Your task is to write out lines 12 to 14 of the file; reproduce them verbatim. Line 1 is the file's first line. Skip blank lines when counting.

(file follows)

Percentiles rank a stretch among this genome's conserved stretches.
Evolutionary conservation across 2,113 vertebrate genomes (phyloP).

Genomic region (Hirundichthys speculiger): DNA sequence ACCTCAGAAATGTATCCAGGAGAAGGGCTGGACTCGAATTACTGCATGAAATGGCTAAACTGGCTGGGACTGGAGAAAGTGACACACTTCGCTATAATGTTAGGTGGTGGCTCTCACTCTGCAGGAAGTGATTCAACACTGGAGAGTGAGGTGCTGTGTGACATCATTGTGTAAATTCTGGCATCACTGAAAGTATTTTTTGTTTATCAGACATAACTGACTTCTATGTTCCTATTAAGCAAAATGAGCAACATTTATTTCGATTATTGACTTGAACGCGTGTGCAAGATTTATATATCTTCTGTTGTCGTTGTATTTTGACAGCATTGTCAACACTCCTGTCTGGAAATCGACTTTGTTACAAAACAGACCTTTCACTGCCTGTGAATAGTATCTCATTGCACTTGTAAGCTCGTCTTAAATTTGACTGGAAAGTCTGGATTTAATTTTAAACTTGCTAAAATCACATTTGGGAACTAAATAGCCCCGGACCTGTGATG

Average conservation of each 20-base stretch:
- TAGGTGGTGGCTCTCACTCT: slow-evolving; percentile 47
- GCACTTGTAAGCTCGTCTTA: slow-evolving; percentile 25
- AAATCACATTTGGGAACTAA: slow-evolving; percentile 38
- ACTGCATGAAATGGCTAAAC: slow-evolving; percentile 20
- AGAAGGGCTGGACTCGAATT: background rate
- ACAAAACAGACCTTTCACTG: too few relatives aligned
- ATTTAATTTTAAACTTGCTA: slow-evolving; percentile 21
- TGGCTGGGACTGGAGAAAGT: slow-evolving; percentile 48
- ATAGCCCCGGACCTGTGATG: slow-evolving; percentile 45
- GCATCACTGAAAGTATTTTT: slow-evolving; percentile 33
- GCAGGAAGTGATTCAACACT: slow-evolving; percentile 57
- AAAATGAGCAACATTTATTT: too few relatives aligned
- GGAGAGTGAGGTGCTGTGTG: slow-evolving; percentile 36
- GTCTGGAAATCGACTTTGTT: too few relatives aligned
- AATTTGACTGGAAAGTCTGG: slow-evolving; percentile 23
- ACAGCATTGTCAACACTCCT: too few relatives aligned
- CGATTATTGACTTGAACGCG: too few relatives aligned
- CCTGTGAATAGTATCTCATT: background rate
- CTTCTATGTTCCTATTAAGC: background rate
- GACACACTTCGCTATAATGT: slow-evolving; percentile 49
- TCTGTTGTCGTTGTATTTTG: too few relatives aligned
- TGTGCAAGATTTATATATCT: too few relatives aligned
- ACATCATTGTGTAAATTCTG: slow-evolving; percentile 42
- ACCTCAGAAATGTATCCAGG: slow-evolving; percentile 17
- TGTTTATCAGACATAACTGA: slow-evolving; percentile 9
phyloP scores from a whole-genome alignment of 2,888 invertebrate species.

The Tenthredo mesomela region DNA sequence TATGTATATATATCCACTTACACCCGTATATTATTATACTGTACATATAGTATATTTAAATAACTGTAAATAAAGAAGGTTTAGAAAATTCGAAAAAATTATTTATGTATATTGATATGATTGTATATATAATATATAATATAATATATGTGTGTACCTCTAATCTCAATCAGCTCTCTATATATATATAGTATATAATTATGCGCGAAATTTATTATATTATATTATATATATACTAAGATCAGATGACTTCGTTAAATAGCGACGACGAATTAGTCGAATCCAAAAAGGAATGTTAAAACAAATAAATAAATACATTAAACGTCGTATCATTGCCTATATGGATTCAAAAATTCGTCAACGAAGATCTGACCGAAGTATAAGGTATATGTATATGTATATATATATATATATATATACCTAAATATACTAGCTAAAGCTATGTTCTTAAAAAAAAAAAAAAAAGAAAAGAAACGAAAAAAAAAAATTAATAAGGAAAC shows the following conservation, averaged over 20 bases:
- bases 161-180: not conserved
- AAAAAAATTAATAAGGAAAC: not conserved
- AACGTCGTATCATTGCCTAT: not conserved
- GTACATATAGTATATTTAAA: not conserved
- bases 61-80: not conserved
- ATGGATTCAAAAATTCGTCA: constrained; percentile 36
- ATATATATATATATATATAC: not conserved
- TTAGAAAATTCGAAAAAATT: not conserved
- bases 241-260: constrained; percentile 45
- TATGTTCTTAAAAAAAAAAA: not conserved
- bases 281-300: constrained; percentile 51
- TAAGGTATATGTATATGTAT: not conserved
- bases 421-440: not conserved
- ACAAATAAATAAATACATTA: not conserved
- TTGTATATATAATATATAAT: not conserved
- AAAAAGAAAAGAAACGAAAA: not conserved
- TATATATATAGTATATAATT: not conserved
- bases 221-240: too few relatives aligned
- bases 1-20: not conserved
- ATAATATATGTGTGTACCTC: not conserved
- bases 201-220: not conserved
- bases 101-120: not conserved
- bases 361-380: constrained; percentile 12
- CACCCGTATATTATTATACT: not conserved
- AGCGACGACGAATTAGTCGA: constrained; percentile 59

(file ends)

- TGGCTGGGACTGGAGAAAGT: slow-evolving; percentile 48
- ATAGCCCCGGACCTGTGATG: slow-evolving; percentile 45
- GCATCACTGAAAGTATTTTT: slow-evolving; percentile 33